Hiding assets is often a problem in a divorce.  When a marriage begins to break apart people all react differently.  If you have a partner that has a “Cluster B” personality disorder, such as narcissistic personality disorder, and they are in control of the assets, it is almost a foregone conclusion that they are going to hide money and assets and attempt to circumvent the process.  If you are planning on divorcing a narcissist, beware!  Unless your plan is carefully executed, you will be caught in the grip of a spouse who views anything you do as an attack and negotiation as simply another venue to manipulate, and in the family court, such people have a distinct advantage.  Although you may believe honesty is the best policy, (as I do) it often does not help, and can hurt your future.  Courts make decisions based upon appearances more than a careful review of the documentation.  That assumes you are astute enough to gather the documentation and know what is important.

That being said, there is good news to be found in the informal provisions of the family code.  Under Family Code Sections 1100, 1101, 2100, 2106, 2107, 721 your spouse has an affirmative duty to be forthcoming about assets and income.  That means they MUST provide you the information about any community property asset and you do not need to ask.  Failure to do so allows, and in some instances requires, the court to punish the wrongdoer.  The king of all family law sanctions devices, Family Code 271, allows the court to punish the party who is attempting to circumvent the process.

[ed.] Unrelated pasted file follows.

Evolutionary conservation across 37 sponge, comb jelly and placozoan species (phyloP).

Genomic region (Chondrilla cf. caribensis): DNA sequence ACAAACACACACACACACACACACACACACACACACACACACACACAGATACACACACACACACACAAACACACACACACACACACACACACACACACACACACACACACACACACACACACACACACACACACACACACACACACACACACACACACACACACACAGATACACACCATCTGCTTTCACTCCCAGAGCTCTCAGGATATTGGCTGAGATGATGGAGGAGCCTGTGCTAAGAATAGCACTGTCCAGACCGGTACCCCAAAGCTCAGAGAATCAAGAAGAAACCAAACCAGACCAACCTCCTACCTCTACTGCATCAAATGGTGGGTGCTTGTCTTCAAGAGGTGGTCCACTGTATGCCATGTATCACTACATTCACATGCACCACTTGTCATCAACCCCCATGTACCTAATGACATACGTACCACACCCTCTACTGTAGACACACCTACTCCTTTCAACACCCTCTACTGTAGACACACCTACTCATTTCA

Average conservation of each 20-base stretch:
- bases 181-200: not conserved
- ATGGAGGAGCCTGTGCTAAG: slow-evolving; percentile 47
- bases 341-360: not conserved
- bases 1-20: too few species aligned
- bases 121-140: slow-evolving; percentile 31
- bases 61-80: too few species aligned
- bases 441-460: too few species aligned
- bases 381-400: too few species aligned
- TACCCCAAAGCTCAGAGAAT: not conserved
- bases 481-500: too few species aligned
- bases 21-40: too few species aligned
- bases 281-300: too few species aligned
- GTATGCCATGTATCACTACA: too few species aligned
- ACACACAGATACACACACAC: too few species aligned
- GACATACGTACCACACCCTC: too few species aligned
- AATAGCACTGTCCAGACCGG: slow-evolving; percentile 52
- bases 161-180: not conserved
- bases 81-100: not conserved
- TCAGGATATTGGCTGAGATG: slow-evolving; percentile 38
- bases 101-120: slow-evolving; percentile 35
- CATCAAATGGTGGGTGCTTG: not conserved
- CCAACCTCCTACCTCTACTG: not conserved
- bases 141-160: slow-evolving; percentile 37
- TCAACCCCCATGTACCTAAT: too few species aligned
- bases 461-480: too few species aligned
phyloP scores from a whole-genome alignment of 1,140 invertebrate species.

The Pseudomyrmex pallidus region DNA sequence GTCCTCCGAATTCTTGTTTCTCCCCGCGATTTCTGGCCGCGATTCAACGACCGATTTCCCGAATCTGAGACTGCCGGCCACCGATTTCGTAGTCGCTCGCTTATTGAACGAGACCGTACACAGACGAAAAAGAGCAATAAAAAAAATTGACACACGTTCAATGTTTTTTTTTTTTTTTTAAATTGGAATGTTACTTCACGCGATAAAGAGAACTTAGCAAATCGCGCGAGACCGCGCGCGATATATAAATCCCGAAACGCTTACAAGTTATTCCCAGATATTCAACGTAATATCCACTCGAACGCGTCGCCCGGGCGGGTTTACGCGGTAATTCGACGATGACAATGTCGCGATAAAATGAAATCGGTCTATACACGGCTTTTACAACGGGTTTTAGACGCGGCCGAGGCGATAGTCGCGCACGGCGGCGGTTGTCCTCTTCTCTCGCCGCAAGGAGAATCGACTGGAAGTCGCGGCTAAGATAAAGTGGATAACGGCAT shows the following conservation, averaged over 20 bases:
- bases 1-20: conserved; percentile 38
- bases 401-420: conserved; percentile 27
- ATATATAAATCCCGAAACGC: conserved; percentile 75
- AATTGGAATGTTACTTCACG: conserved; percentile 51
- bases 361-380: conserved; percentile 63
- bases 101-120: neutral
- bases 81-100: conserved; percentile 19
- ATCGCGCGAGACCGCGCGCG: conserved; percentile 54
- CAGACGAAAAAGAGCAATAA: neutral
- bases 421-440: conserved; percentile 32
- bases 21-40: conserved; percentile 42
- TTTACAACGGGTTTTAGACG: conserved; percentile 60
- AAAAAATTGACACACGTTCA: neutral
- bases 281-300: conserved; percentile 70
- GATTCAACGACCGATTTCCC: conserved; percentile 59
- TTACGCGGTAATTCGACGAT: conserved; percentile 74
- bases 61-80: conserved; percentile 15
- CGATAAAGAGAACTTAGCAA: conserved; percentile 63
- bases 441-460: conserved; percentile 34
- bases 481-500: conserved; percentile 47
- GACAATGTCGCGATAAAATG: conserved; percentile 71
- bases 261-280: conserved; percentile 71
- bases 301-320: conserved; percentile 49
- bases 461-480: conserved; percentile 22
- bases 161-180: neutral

The Feldman case

[In Re Marriage of Feldman (2007) 153 Cal.App.4th 1470, 64 Cal.Rptr.3d 29] involved a husband who failed to disclose to his wife the existence of assets and income. He demonstrated a pattern of non-disclosure, showing he had no intention of complying with the disclosure rules, thus warranting sanctions.  Feldman is the seminal case on this statute

The court ordered him to pay the wife financial sanctions and fees in the amount of $390,000.

Of particular significance was the fact that the sanctions were not ordered pursuant to the California Code of Civil Procedure but rather under the fiduciary duty related Family Law Code sections (Family Code §§271, 2107).

“The trial court agreed… that the nondisclosure of the Israeli bond was part of a “clear pattern that [Aaron] has no intentions of complying with the policy … that this information is to be shared from the very beginning.” The trial court also found that Aaron’s conduct was intentional, that he was “trying to circumvent the process, hide the ball,” and it stated that “[g]o fish, you figure it out, is not acceptable.””